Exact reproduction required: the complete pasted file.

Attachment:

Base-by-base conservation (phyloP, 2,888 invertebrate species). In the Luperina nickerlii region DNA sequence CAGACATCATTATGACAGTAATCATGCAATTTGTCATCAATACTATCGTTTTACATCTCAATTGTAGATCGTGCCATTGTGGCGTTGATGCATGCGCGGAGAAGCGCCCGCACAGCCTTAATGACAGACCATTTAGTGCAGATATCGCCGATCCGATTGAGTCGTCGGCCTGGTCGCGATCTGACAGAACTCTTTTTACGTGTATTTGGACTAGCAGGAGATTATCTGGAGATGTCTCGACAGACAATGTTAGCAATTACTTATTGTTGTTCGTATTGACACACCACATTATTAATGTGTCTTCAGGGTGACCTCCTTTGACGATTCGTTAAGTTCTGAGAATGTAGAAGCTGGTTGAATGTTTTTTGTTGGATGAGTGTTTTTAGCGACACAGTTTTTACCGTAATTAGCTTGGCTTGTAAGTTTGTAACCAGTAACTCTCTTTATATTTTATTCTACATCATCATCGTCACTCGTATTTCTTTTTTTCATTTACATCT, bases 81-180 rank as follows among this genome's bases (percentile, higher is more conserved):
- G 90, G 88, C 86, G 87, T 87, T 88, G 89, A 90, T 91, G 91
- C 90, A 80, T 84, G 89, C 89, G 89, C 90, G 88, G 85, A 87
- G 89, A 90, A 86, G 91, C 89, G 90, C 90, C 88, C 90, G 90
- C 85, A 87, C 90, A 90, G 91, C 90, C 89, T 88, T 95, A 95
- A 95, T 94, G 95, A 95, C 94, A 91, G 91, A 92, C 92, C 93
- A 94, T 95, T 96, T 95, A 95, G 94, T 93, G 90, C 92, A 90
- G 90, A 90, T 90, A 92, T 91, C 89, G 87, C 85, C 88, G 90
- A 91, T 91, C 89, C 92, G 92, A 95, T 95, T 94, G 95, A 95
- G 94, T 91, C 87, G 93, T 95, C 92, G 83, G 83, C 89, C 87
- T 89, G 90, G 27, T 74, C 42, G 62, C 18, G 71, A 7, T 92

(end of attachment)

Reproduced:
Base-by-base conservation (phyloP, 2,888 invertebrate species). In the Luperina nickerlii region DNA sequence CAGACATCATTATGACAGTAATCATGCAATTTGTCATCAATACTATCGTTTTACATCTCAATTGTAGATCGTGCCATTGTGGCGTTGATGCATGCGCGGAGAAGCGCCCGCACAGCCTTAATGACAGACCATTTAGTGCAGATATCGCCGATCCGATTGAGTCGTCGGCCTGGTCGCGATCTGACAGAACTCTTTTTACGTGTATTTGGACTAGCAGGAGATTATCTGGAGATGTCTCGACAGACAATGTTAGCAATTACTTATTGTTGTTCGTATTGACACACCACATTATTAATGTGTCTTCAGGGTGACCTCCTTTGACGATTCGTTAAGTTCTGAGAATGTAGAAGCTGGTTGAATGTTTTTTGTTGGATGAGTGTTTTTAGCGACACAGTTTTTACCGTAATTAGCTTGGCTTGTAAGTTTGTAACCAGTAACTCTCTTTATATTTTATTCTACATCATCATCGTCACTCGTATTTCTTTTTTTCATTTACATCT, bases 81-180 rank as follows among this genome's bases (percentile, higher is more conserved):
- G 90, G 88, C 86, G 87, T 87, T 88, G 89, A 90, T 91, G 91
- C 90, A 80, T 84, G 89, C 89, G 89, C 90, G 88, G 85, A 87
- G 89, A 90, A 86, G 91, C 89, G 90, C 90, C 88, C 90, G 90
- C 85, A 87, C 90, A 90, G 91, C 90, C 89, T 88, T 95, A 95
- A 95, T 94, G 95, A 95, C 94, A 91, G 91, A 92, C 92, C 93
- A 94, T 95, T 96, T 95, A 95, G 94, T 93, G 90, C 92, A 90
- G 90, A 90, T 90, A 92, T 91, C 89, G 87, C 85, C 88, G 90
- A 91, T 91, C 89, C 92, G 92, A 95, T 95, T 94, G 95, A 95
- G 94, T 91, C 87, G 93, T 95, C 92, G 83, G 83, C 89, C 87
- T 89, G 90, G 27, T 74, C 42, G 62, C 18, G 71, A 7, T 92